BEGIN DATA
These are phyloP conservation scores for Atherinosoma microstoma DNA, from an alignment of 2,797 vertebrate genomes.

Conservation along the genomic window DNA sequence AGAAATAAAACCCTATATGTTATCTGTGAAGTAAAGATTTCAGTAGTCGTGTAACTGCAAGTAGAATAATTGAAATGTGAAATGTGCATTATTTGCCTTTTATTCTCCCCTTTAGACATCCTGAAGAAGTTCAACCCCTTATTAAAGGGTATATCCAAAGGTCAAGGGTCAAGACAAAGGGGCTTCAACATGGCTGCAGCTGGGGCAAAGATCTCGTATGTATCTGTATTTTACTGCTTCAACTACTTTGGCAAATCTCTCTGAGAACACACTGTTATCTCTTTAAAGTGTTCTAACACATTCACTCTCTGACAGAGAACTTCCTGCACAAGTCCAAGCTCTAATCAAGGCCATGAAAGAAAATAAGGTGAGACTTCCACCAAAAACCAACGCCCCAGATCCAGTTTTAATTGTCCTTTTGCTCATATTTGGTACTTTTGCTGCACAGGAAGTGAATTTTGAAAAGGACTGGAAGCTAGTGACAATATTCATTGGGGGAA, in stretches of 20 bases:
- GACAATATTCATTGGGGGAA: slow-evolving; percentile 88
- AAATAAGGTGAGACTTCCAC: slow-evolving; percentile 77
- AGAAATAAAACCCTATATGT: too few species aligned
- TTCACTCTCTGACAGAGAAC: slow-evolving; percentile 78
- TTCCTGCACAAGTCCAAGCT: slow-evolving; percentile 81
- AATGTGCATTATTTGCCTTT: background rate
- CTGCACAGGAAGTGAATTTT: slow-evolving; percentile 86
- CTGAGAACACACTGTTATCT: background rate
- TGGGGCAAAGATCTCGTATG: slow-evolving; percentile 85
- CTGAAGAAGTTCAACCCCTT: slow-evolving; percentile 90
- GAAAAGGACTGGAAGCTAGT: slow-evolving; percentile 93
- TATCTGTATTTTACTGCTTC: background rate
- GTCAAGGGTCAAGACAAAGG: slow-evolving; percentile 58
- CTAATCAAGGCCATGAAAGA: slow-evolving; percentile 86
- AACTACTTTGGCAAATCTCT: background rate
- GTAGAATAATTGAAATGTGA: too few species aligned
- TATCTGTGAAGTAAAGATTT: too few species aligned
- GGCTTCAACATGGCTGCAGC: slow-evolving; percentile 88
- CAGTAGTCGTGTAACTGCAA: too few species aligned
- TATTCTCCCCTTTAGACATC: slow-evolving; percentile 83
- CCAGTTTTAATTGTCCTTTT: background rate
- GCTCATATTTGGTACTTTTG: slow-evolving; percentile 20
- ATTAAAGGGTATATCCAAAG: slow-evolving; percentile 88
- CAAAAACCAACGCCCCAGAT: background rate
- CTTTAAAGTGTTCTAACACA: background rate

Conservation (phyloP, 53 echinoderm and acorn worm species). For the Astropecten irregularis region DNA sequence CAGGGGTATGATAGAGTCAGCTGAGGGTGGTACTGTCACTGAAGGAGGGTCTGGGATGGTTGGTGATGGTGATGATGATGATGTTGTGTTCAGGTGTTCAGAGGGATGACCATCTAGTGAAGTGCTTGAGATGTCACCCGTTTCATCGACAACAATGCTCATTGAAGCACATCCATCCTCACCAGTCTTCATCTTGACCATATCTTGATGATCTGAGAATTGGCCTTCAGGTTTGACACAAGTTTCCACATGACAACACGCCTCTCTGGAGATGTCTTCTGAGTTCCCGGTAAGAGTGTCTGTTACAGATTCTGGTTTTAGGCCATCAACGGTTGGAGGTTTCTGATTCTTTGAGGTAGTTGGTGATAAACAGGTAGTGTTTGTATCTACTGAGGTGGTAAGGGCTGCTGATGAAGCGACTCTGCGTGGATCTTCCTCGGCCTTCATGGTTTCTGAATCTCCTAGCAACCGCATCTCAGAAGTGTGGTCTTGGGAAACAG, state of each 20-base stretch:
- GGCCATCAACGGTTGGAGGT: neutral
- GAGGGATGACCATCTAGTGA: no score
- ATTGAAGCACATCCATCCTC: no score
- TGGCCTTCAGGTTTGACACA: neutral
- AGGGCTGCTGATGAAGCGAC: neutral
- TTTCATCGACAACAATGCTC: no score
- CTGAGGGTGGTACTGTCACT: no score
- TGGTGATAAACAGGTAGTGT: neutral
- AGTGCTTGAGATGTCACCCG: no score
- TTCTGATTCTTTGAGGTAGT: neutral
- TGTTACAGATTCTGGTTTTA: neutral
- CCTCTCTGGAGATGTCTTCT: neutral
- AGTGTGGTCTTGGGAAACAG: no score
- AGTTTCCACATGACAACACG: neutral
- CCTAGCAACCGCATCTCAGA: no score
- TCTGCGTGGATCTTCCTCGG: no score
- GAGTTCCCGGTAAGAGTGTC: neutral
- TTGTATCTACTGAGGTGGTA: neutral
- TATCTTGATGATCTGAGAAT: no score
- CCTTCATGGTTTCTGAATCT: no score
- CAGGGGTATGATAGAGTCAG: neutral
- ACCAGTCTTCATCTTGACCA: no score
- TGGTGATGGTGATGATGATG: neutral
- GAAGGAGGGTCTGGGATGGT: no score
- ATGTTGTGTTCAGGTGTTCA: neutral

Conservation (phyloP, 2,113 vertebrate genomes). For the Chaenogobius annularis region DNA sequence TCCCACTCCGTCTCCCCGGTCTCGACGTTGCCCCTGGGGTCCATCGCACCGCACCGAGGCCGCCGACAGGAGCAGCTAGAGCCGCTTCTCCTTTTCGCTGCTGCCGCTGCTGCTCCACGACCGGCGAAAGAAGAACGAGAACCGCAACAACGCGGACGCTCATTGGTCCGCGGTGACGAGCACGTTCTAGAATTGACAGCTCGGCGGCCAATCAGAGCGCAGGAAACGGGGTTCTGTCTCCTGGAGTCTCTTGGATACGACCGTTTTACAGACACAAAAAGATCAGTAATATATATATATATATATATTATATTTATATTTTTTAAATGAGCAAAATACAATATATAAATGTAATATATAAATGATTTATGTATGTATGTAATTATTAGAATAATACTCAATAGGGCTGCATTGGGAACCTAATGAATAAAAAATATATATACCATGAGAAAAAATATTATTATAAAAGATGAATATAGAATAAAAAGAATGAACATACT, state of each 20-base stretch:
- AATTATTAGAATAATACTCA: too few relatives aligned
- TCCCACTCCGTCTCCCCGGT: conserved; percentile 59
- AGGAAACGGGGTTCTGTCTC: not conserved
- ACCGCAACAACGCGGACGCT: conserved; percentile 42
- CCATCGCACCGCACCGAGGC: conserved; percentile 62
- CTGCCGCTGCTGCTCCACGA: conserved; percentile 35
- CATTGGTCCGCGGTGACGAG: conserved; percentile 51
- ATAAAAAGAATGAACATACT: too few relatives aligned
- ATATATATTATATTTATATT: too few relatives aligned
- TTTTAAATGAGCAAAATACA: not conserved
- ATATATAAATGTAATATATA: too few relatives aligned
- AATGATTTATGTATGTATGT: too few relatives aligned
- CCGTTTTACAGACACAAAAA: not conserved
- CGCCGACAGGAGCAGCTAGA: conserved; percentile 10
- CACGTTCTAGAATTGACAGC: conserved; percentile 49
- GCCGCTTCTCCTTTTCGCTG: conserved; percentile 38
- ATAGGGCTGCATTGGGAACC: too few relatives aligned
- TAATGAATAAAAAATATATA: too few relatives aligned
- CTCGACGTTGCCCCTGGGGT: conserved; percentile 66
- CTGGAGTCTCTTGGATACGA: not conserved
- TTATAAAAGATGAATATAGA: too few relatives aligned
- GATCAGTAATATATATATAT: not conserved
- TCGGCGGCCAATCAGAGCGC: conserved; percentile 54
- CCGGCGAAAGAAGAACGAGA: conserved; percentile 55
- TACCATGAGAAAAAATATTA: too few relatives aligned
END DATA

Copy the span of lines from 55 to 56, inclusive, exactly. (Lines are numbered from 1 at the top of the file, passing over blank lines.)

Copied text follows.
- AATTATTAGAATAATACTCA: too few relatives aligned
- TCCCACTCCGTCTCCCCGGT: conserved; percentile 59